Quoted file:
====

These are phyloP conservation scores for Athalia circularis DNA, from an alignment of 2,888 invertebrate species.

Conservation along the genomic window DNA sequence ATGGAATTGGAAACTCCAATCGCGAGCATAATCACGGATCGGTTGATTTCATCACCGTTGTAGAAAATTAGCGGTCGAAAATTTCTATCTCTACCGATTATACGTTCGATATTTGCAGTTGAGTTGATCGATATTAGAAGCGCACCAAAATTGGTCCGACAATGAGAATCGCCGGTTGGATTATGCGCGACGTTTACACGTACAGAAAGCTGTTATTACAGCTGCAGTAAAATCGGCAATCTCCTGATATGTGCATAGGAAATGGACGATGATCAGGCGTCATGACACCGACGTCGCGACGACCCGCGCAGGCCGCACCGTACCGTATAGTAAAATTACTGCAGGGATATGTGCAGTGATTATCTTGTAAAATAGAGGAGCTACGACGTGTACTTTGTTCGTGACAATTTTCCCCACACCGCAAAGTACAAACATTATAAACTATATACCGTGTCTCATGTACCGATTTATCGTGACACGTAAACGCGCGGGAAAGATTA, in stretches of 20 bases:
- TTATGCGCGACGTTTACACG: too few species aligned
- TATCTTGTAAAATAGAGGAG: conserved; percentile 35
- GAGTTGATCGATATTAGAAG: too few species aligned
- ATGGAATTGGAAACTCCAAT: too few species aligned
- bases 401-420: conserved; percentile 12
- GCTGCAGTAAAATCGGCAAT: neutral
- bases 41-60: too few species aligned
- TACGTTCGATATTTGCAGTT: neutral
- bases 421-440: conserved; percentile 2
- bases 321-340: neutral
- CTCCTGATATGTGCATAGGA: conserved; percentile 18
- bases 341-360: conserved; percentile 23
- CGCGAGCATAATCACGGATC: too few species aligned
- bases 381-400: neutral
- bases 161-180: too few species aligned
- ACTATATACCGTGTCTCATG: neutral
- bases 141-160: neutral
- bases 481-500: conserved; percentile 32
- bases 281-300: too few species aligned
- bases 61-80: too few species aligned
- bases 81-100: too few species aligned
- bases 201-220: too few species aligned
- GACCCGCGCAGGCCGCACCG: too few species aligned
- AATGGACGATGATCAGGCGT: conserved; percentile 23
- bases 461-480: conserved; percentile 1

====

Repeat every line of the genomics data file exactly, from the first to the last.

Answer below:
These are phyloP conservation scores for Athalia circularis DNA, from an alignment of 2,888 invertebrate species.

Conservation along the genomic window DNA sequence ATGGAATTGGAAACTCCAATCGCGAGCATAATCACGGATCGGTTGATTTCATCACCGTTGTAGAAAATTAGCGGTCGAAAATTTCTATCTCTACCGATTATACGTTCGATATTTGCAGTTGAGTTGATCGATATTAGAAGCGCACCAAAATTGGTCCGACAATGAGAATCGCCGGTTGGATTATGCGCGACGTTTACACGTACAGAAAGCTGTTATTACAGCTGCAGTAAAATCGGCAATCTCCTGATATGTGCATAGGAAATGGACGATGATCAGGCGTCATGACACCGACGTCGCGACGACCCGCGCAGGCCGCACCGTACCGTATAGTAAAATTACTGCAGGGATATGTGCAGTGATTATCTTGTAAAATAGAGGAGCTACGACGTGTACTTTGTTCGTGACAATTTTCCCCACACCGCAAAGTACAAACATTATAAACTATATACCGTGTCTCATGTACCGATTTATCGTGACACGTAAACGCGCGGGAAAGATTA, in stretches of 20 bases:
- TTATGCGCGACGTTTACACG: too few species aligned
- TATCTTGTAAAATAGAGGAG: conserved; percentile 35
- GAGTTGATCGATATTAGAAG: too few species aligned
- ATGGAATTGGAAACTCCAAT: too few species aligned
- bases 401-420: conserved; percentile 12
- GCTGCAGTAAAATCGGCAAT: neutral
- bases 41-60: too few species aligned
- TACGTTCGATATTTGCAGTT: neutral
- bases 421-440: conserved; percentile 2
- bases 321-340: neutral
- CTCCTGATATGTGCATAGGA: conserved; percentile 18
- bases 341-360: conserved; percentile 23
- CGCGAGCATAATCACGGATC: too few species aligned
- bases 381-400: neutral
- bases 161-180: too few species aligned
- ACTATATACCGTGTCTCATG: neutral
- bases 141-160: neutral
- bases 481-500: conserved; percentile 32
- bases 281-300: too few species aligned
- bases 61-80: too few species aligned
- bases 81-100: too few species aligned
- bases 201-220: too few species aligned
- GACCCGCGCAGGCCGCACCG: too few species aligned
- AATGGACGATGATCAGGCGT: conserved; percentile 23
- bases 461-480: conserved; percentile 1